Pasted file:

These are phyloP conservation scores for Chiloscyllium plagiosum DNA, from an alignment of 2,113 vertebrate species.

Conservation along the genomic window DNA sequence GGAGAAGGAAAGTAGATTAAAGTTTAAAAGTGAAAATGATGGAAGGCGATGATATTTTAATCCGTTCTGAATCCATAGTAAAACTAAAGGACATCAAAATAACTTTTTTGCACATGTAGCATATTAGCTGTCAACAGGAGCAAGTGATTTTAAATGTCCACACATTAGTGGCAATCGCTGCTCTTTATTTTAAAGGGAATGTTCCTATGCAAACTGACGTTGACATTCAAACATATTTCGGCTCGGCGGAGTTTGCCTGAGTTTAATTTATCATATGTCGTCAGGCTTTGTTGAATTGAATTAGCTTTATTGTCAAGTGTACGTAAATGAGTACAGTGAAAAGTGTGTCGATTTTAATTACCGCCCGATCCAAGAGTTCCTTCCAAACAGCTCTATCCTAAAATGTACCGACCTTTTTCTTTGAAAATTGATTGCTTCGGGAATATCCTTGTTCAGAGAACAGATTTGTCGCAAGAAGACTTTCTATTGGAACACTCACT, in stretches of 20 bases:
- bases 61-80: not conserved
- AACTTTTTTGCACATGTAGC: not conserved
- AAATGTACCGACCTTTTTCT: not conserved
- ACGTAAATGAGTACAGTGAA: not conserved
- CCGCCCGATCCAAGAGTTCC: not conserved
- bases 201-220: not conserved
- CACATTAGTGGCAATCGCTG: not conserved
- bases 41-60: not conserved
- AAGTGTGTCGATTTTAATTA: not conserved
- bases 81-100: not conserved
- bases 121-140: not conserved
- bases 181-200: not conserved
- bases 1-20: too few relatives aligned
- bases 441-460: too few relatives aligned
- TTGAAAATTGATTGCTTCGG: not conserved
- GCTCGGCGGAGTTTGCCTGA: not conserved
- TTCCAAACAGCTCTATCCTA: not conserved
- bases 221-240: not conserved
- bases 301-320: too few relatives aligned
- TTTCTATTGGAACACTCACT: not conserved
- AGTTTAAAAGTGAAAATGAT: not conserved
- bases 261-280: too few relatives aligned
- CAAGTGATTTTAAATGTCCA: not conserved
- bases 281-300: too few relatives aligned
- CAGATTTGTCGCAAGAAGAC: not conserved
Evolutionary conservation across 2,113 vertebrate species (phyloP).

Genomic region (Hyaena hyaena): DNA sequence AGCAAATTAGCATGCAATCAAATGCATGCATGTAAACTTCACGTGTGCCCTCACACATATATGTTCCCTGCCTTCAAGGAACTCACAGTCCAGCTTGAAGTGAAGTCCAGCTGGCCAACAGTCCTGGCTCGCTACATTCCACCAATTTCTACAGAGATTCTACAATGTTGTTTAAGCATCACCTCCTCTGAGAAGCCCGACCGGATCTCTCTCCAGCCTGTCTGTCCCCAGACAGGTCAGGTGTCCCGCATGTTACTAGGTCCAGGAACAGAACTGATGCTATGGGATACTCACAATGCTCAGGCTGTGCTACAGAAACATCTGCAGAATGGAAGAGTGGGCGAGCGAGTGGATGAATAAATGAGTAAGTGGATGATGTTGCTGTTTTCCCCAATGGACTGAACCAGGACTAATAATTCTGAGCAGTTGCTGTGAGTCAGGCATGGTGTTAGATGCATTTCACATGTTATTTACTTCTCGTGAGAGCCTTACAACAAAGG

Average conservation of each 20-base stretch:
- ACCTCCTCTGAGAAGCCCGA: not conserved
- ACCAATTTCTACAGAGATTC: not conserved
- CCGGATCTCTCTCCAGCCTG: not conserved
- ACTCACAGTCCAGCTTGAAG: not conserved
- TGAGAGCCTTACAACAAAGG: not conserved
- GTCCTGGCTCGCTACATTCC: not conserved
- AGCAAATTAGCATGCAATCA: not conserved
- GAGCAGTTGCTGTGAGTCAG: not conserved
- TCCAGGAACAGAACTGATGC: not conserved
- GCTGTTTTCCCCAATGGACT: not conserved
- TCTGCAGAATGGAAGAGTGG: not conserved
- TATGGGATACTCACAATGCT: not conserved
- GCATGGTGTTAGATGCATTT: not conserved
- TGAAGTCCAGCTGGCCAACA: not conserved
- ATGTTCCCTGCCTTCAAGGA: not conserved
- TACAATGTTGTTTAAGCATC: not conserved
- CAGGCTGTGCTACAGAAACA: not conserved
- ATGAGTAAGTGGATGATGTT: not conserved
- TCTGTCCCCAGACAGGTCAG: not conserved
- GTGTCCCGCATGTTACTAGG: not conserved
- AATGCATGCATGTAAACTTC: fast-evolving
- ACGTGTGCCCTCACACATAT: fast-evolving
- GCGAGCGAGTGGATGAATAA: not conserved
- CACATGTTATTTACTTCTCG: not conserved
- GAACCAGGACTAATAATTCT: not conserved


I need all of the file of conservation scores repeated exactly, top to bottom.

These are phyloP conservation scores for Chiloscyllium plagiosum DNA, from an alignment of 2,113 vertebrate species.

Conservation along the genomic window DNA sequence GGAGAAGGAAAGTAGATTAAAGTTTAAAAGTGAAAATGATGGAAGGCGATGATATTTTAATCCGTTCTGAATCCATAGTAAAACTAAAGGACATCAAAATAACTTTTTTGCACATGTAGCATATTAGCTGTCAACAGGAGCAAGTGATTTTAAATGTCCACACATTAGTGGCAATCGCTGCTCTTTATTTTAAAGGGAATGTTCCTATGCAAACTGACGTTGACATTCAAACATATTTCGGCTCGGCGGAGTTTGCCTGAGTTTAATTTATCATATGTCGTCAGGCTTTGTTGAATTGAATTAGCTTTATTGTCAAGTGTACGTAAATGAGTACAGTGAAAAGTGTGTCGATTTTAATTACCGCCCGATCCAAGAGTTCCTTCCAAACAGCTCTATCCTAAAATGTACCGACCTTTTTCTTTGAAAATTGATTGCTTCGGGAATATCCTTGTTCAGAGAACAGATTTGTCGCAAGAAGACTTTCTATTGGAACACTCACT, in stretches of 20 bases:
- bases 61-80: not conserved
- AACTTTTTTGCACATGTAGC: not conserved
- AAATGTACCGACCTTTTTCT: not conserved
- ACGTAAATGAGTACAGTGAA: not conserved
- CCGCCCGATCCAAGAGTTCC: not conserved
- bases 201-220: not conserved
- CACATTAGTGGCAATCGCTG: not conserved
- bases 41-60: not conserved
- AAGTGTGTCGATTTTAATTA: not conserved
- bases 81-100: not conserved
- bases 121-140: not conserved
- bases 181-200: not conserved
- bases 1-20: too few relatives aligned
- bases 441-460: too few relatives aligned
- TTGAAAATTGATTGCTTCGG: not conserved
- GCTCGGCGGAGTTTGCCTGA: not conserved
- TTCCAAACAGCTCTATCCTA: not conserved
- bases 221-240: not conserved
- bases 301-320: too few relatives aligned
- TTTCTATTGGAACACTCACT: not conserved
- AGTTTAAAAGTGAAAATGAT: not conserved
- bases 261-280: too few relatives aligned
- CAAGTGATTTTAAATGTCCA: not conserved
- bases 281-300: too few relatives aligned
- CAGATTTGTCGCAAGAAGAC: not conserved
Evolutionary conservation across 2,113 vertebrate species (phyloP).

Genomic region (Hyaena hyaena): DNA sequence AGCAAATTAGCATGCAATCAAATGCATGCATGTAAACTTCACGTGTGCCCTCACACATATATGTTCCCTGCCTTCAAGGAACTCACAGTCCAGCTTGAAGTGAAGTCCAGCTGGCCAACAGTCCTGGCTCGCTACATTCCACCAATTTCTACAGAGATTCTACAATGTTGTTTAAGCATCACCTCCTCTGAGAAGCCCGACCGGATCTCTCTCCAGCCTGTCTGTCCCCAGACAGGTCAGGTGTCCCGCATGTTACTAGGTCCAGGAACAGAACTGATGCTATGGGATACTCACAATGCTCAGGCTGTGCTACAGAAACATCTGCAGAATGGAAGAGTGGGCGAGCGAGTGGATGAATAAATGAGTAAGTGGATGATGTTGCTGTTTTCCCCAATGGACTGAACCAGGACTAATAATTCTGAGCAGTTGCTGTGAGTCAGGCATGGTGTTAGATGCATTTCACATGTTATTTACTTCTCGTGAGAGCCTTACAACAAAGG

Average conservation of each 20-base stretch:
- ACCTCCTCTGAGAAGCCCGA: not conserved
- ACCAATTTCTACAGAGATTC: not conserved
- CCGGATCTCTCTCCAGCCTG: not conserved
- ACTCACAGTCCAGCTTGAAG: not conserved
- TGAGAGCCTTACAACAAAGG: not conserved
- GTCCTGGCTCGCTACATTCC: not conserved
- AGCAAATTAGCATGCAATCA: not conserved
- GAGCAGTTGCTGTGAGTCAG: not conserved
- TCCAGGAACAGAACTGATGC: not conserved
- GCTGTTTTCCCCAATGGACT: not conserved
- TCTGCAGAATGGAAGAGTGG: not conserved
- TATGGGATACTCACAATGCT: not conserved
- GCATGGTGTTAGATGCATTT: not conserved
- TGAAGTCCAGCTGGCCAACA: not conserved
- ATGTTCCCTGCCTTCAAGGA: not conserved
- TACAATGTTGTTTAAGCATC: not conserved
- CAGGCTGTGCTACAGAAACA: not conserved
- ATGAGTAAGTGGATGATGTT: not conserved
- TCTGTCCCCAGACAGGTCAG: not conserved
- GTGTCCCGCATGTTACTAGG: not conserved
- AATGCATGCATGTAAACTTC: fast-evolving
- ACGTGTGCCCTCACACATAT: fast-evolving
- GCGAGCGAGTGGATGAATAA: not conserved
- CACATGTTATTTACTTCTCG: not conserved
- GAACCAGGACTAATAATTCT: not conserved